Beauty, Mosquitoes & Service in Alaska

From June 2-9, 22 a group of 22 people from Souderton Mennonite Church and 6 friends traveled to Alaska to serve at two summer camps. The Victory Bible Camp group included Glenn Bauman, Wendy Clemmer, Linda Gehman, Steve Halteman, Alan Landis, Merrill & Nancy Landes, Earl & Betty Mininger, Keith & Dottie Reed; and friends – Phil Gehman, Linda’s son, and Debbie Landis, Alan’s sister. The Camp Li-wa group included Ed Brubaker, Don Housel, Austin & Julie Landes, Drew Mininger, Dottie Mininger, Jon Moyer, Merrill Moyer, Tim Moyer, Gary & Phyllis Sellars; and friends, Justin & Melissa Metzler and Dave & Ruthie Mumbauer from East Swamp Church. Click here to see more photos from their trip.  Members of each group wrote reflections on their experiences.

Working in God’s Beautiful Wilderness at Victory Bible Camp

By Dottie Reed

Alaska Victory Camp backhoe
Phil Gehman used the track hoe to backfill a trench at Victory Bible Camp in Alaska.

The thirteen participants who arrived at Victory Bible Camp (a two-hour ride from Anchorage) were awed by the creative splendor of our Lord in this area. Though it was cool and often rainy, the group worked hard, many times outside in the weather. We built three flower beds, constructed an outside bench, fixed benches around the fire rings, built a box around the phone in the gym, weeded a very large rock garden, cleaned the chapel and Miracle Lodge (dining and conference rooms, restrooms), relocated switches in restrooms, wired exhaust fans, replaced light bulbs, cut holes and framed areas for exhaust fans, cleaned the kitchen, cut croutons from frozen bread, unloaded the large truck full of groceries and supplies since they only go to Anchorage once a week… and anything else they asked us to do!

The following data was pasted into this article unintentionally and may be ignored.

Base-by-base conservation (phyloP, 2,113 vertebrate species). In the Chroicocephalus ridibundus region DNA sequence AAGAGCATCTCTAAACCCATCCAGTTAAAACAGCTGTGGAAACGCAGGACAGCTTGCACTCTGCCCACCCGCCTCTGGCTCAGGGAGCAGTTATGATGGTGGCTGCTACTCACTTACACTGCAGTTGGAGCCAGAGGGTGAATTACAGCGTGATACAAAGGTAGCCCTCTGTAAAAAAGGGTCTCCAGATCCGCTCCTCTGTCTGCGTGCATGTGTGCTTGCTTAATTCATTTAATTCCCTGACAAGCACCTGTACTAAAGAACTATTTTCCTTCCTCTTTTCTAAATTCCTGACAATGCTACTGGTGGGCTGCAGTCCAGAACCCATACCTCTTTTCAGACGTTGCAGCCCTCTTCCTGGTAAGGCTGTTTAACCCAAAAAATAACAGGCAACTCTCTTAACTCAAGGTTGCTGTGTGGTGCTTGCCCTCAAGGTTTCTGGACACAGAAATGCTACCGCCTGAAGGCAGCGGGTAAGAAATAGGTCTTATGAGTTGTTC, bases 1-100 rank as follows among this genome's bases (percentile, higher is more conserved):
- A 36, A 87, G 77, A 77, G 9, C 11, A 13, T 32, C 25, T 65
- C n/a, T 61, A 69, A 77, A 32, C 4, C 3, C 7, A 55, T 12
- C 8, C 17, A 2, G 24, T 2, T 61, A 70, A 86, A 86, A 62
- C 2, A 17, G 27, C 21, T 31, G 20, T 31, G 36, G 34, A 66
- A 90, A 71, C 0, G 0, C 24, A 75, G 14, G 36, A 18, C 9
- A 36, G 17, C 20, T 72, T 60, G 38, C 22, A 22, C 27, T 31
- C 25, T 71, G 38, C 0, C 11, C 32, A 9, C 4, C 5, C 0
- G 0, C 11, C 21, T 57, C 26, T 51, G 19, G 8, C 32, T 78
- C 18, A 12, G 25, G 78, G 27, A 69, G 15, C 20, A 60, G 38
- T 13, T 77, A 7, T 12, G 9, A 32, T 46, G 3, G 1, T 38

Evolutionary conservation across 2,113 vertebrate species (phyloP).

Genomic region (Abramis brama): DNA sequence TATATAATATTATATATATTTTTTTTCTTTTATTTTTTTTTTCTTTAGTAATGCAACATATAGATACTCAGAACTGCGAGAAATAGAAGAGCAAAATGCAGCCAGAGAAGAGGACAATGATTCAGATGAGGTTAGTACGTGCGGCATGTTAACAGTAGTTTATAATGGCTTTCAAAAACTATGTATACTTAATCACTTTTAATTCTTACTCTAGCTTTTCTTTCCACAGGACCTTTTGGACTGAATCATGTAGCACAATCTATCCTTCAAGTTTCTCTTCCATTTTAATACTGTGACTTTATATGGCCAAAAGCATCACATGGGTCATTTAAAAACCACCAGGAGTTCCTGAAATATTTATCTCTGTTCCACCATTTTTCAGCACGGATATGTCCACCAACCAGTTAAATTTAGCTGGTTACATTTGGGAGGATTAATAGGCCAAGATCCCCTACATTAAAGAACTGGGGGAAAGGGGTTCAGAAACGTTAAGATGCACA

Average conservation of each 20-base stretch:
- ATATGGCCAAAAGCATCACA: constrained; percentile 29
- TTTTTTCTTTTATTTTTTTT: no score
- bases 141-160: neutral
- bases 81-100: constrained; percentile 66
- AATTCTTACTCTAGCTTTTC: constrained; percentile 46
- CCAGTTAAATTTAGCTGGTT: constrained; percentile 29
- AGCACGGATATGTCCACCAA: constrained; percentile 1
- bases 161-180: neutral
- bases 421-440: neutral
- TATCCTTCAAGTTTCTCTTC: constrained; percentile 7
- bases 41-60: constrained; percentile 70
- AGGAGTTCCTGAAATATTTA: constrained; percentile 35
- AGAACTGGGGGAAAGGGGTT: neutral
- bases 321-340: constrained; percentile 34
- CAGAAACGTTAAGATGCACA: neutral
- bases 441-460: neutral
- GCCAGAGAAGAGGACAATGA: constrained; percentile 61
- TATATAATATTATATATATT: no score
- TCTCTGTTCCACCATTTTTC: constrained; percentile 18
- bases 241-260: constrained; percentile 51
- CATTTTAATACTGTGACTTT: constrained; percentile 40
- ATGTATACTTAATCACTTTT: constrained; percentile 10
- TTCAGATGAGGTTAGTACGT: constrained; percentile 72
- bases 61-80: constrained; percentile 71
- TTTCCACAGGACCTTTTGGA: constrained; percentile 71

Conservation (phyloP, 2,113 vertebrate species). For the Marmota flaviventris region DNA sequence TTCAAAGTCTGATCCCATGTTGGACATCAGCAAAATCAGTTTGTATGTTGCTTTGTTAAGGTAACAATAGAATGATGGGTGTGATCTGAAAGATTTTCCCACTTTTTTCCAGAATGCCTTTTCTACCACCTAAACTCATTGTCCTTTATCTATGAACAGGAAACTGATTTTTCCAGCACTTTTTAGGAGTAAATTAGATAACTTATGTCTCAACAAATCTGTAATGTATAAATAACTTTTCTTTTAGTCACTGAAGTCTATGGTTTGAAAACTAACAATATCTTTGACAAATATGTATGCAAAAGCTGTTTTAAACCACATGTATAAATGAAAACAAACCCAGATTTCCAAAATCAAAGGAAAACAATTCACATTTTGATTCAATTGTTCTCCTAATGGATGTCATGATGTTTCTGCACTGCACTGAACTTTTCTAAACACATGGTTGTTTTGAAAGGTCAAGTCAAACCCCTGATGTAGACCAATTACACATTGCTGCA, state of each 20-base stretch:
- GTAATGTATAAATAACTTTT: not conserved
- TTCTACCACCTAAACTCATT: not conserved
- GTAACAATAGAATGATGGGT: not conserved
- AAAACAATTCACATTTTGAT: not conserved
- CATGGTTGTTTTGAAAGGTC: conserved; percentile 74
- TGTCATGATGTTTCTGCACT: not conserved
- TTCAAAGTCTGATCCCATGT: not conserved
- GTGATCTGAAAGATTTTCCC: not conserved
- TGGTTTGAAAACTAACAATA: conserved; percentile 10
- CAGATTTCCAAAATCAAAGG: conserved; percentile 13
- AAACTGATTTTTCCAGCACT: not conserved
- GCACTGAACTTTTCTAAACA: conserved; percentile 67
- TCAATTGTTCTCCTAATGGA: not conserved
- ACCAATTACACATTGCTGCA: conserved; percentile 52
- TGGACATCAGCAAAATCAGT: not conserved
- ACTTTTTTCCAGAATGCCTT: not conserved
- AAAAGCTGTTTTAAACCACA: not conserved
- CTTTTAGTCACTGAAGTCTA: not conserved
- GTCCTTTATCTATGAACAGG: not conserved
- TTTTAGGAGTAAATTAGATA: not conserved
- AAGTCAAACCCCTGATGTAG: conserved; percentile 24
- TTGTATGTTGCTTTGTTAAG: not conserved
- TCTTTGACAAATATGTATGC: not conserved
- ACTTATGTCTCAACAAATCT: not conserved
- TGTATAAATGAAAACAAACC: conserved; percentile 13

On Sunday we all attended Glacier View Church where our group of 50 counselors and staff from the camp made up more than half of the congregation. Devotions were held for us every morning at 7:30 a.m. on the camp theme, Truth.

Since it never gets very dark during the summer, we were able to do a number of fun activities after dinner. We toured the four smaller camps that make up Victory Bible Camp. We enjoyed dessert with Earl and Elaine Anders and Nadine Gillespie (92) who founded the camp with her husband. Many of us also visited and walked on a glacier, hiked to Inspirational Point, rode on a river ride in the rain, hiked many trails and mountains, and observed loons, muskrats, swans, curly-horned sheep, and many moose and their babies.

The first group of campers arrived on Wednesday for a short week. They seemed to enjoy themselves and some even went swimming in the beautiful lake in 38 degree water! All of the camp counselors and staff are volunteers who are supported by their friends and home churches. Our week was a great experience working in God’s beautiful wilderness.

Faith in Action… Swatting Mosquitoes

By Austin & Julie Landes

Alaska Liwa Wood
Ed Brubaker, Drew Mininger, and Phyllis Sellars split and stack firewood at Camp Li-Wa in Fairbanks, Alaska.